Government publishes National Procurement Policy Statement
This week, Government set out its strategic priorities for public procurement in its National Procurement Policy Statement (NPPS), along with PPN 05/21 which contains further information and guidance for contracting authorities* on the NPPS and how they can support the delivery of the priorities.
In light of the major legislative reforms for public procurement that Government is developing, contracting authorities are being asked to ensure they have the procurement capability and capacity in place in order to benefit from the changes, which are intended to deliver regulation that better meets the UK’s needs.
When Parliamentary time allows, Government plans to bring forward this legislation to ensure that all contracting authorities consider the NPPS when undertaking procurements; paying careful attention to the national priorities it specifies relating to social value; commercial and procurement delivery; and skills and capability for procurement.
3 key areas of focus
The NPPS highlights that contracting authorities should leverage their procurement activity – ‘where it is relevant to the subject matter of the contract and it is proportionate to do so’ – to support the following social value outcomes for the public benefit, alongside any additional local priorities in procurement activities:
- Creating new businesses, new jobs and new skills
- Tackling climate change and reducing waste
- Improving supplier diversity, innovation and resilience
The latter outcome is focused on creating a more diverse supply chain to support SMEs to do business on public sector contracts; increasing and encouraging the wider adoption of innovation; and contributing to the development of scalable and sustainable new methods to modernise delivery and increase productivity.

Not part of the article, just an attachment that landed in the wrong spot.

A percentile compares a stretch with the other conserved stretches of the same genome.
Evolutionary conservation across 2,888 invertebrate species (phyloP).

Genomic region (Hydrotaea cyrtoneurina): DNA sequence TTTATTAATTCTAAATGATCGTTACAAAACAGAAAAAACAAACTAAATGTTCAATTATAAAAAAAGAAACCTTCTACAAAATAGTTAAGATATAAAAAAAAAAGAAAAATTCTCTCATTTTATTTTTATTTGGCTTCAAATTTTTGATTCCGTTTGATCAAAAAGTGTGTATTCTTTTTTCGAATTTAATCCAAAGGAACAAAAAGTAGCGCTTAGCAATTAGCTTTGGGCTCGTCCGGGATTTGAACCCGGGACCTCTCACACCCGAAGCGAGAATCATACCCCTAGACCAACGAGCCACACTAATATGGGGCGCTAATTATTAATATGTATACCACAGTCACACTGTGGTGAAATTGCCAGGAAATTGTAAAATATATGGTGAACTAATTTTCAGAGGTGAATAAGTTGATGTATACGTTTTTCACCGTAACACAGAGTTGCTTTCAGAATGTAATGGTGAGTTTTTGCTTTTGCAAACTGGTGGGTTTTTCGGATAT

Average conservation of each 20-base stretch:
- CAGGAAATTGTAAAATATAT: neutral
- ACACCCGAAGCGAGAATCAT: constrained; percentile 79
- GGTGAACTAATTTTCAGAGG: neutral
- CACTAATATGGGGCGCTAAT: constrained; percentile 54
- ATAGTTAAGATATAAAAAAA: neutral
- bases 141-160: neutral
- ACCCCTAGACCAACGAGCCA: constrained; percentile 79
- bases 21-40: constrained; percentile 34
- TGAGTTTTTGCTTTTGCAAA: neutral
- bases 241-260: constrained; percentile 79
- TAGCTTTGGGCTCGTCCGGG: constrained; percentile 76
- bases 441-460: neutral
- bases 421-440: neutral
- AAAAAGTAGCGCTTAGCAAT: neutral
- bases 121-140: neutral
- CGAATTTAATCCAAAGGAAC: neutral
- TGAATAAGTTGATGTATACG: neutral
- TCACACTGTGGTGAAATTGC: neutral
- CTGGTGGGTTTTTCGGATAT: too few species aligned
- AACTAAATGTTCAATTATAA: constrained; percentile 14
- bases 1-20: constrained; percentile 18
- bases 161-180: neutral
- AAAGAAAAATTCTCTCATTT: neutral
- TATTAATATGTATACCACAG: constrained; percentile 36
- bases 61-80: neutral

Commercial and procurement delivery
The NPPS also states that all contracting authorities should consider whether they have the right policies and processes in place to manage the key stages of commercial delivery, where they’re relevant to their procurement portfolio. These stages include:
- Publication of procurement pipelines
- Market health and capability assessments
- Project validation review
- Delivery model assessments (Make vs Buy)
- Should Cost Model
- Key Performance Indicators
- Risk allocation
- Pricing and payment mechanism
- Assessing economic and financial standing of suppliers
- Resolution planning
Furthermore, the NPPS encourages contracting authorities to consider opportunities to work together to make best use of commercial and procurement skills, benefit from economies of scale, achieve efficiencies and realise savings/wider community benefits.
Skills and capability for procurement
The final priority set out in the NPPS is that all contracting authorities should consider their organisational capability and capacity with regard to the procurement skills and resources required to deliver value for money.
Where there are capability gaps, contracting authorities must now plan how they’re going to fill these. And they should also benchmark themselves annually against relevant professional commercial and procurement standards to inform whether they have the appropriate skills and capability to deliver value for money and benefit from future regulatory reforms.
* Contracting authorities here includes central Government departments, executive agencies, non-departmental public bodies, local authorities, NHS bodies and the wider public sector.